15. 15. Relating dictionary-based structural keys to cellular screening activities (cont’d.) <ul><li>Features associated with global activity indicate the tendency to bind anything . </li></ul><ul><li>Features associated with global inactivity indicate the tendency to stop binding to tumor growth related properties. </li></ul><ul><li>105, 127, 145, 152, 99 are the most important bits for activity. </li></ul><ul><li>117, 110, 92, 77, 95 are the most important bits for inactivity. </li></ul>
  16. 16. Relating dictionary-based structural keys to cellular screening activities (cont’d.)
  17. 17. Relating dictionary-based structural keys to cellular screening activities (cont’d.)
  18. 18. Predictive Models of Activity <ul><li>They designed machine learning model using WEKA to predict individual activity in each of the 60 cell lines. </li></ul><ul><li>Applied AD-Tree , Ridor methods, which work best, on various feature set using cell line 60 (UO-31) </li></ul>
  19. 19. Predictive Models of Activity <ul><li>Not all 166 features are useful in detrming the cell line activity. </li></ul><ul><li>Thus, feature selection helps increase the prediction accuracy. </li></ul>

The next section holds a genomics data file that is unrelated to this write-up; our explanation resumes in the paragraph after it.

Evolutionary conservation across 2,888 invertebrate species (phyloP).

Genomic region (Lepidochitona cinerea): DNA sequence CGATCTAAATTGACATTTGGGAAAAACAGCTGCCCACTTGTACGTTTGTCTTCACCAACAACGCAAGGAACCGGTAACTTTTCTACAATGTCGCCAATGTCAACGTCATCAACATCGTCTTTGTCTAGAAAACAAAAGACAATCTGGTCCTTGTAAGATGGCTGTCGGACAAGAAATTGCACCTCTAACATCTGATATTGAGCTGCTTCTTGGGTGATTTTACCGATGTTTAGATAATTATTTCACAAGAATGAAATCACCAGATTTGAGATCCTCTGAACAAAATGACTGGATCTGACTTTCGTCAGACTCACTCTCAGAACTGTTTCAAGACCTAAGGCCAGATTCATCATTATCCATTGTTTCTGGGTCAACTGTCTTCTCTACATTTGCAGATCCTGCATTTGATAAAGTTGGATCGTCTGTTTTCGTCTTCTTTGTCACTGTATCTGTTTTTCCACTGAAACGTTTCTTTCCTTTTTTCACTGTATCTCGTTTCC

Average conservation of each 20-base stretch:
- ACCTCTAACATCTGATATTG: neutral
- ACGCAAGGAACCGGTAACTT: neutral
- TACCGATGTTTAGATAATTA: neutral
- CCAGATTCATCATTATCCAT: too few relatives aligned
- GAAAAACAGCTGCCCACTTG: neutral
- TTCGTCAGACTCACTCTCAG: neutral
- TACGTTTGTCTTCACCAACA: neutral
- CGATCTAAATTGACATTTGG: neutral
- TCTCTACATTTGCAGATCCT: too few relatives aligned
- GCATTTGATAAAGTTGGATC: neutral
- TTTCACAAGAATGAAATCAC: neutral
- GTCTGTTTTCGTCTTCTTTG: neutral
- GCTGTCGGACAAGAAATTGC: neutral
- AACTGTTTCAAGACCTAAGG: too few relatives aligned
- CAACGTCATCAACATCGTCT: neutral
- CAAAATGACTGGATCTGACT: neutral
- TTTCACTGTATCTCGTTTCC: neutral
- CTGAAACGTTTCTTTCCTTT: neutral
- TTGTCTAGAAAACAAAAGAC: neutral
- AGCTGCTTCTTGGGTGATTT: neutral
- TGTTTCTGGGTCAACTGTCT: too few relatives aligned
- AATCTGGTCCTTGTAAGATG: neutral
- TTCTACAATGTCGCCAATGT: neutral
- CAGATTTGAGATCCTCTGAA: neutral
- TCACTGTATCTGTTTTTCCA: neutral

20. 20. Predictive Models of Activity (cont’d.) <ul><li> http://www.chembiogrid.org/cheminfo/ncidtp/dtp </li></ul>
  21. 21. Relating freely generated SMARTS structure to cellular screening activities <ul><li>Previously, experiments used a constrained dictionary of 166 SMARTS fragments. </li></ul><ul><li>Modified to generate a larger number of SMARTS-based keys. (U of Michgan’s method) </li></ul><ul><li>Lengthening and scoring SMARTS string is applied in order to established SMARTS strings up to seven atom long that have strong tendency to identify active and inactive compounds. </li></ul>
  22. 22. Relating freely generated SMARTS structure to cellular screening activities <ul><li>Scoring: </li></ul><ul><li>The ratio of active to inactive compounds in NCI/DTP dataset is 7274 to 35664  Find one active compound to every five inactive compound. </li></ul><ul><li>Thus, ratio of significance is 1:5 or 0.2 </li></ul><ul><li>(consider tenfold improvement) </li></ul><ul><li>active compounds : ratio > 2.0 </li></ul><ul><li>inactive compounds: ratio < 0.02 </li></ul>
  23. 23. Relating freely generated SMARTS structure to cellular screening activities
  24. 24. Thank You